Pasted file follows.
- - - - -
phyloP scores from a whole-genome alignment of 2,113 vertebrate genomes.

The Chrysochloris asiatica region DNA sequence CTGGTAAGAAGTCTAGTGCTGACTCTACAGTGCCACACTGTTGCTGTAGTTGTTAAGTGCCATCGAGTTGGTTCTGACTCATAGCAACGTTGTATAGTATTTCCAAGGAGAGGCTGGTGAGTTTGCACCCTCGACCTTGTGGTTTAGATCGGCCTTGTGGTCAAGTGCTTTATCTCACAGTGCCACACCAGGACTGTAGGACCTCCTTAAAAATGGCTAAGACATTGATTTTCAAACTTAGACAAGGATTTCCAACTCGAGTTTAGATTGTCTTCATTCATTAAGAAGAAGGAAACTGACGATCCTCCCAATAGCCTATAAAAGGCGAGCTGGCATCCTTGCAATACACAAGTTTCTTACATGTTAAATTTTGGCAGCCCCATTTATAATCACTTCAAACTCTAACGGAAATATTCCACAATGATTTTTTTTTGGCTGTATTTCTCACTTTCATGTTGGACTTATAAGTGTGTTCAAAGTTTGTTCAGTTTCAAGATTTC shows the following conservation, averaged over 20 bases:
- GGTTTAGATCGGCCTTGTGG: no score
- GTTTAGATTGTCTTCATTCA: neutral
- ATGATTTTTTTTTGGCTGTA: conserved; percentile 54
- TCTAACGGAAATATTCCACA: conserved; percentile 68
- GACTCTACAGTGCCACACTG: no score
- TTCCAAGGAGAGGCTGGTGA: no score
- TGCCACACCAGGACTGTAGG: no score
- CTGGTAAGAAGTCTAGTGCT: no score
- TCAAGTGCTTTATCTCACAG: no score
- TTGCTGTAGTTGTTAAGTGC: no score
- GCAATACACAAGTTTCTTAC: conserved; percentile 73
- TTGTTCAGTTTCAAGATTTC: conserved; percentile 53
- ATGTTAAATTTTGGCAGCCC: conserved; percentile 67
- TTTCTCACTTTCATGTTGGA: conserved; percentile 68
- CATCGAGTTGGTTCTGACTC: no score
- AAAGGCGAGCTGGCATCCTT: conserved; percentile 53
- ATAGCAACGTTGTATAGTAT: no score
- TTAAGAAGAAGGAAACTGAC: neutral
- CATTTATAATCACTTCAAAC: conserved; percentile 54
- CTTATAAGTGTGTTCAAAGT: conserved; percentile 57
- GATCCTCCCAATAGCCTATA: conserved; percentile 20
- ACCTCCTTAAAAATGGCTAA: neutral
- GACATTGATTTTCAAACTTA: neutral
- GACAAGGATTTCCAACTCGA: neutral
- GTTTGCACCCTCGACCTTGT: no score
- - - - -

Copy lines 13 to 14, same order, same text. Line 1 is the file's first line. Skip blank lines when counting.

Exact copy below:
- GCAATACACAAGTTTCTTAC: conserved; percentile 73
- TTGTTCAGTTTCAAGATTTC: conserved; percentile 53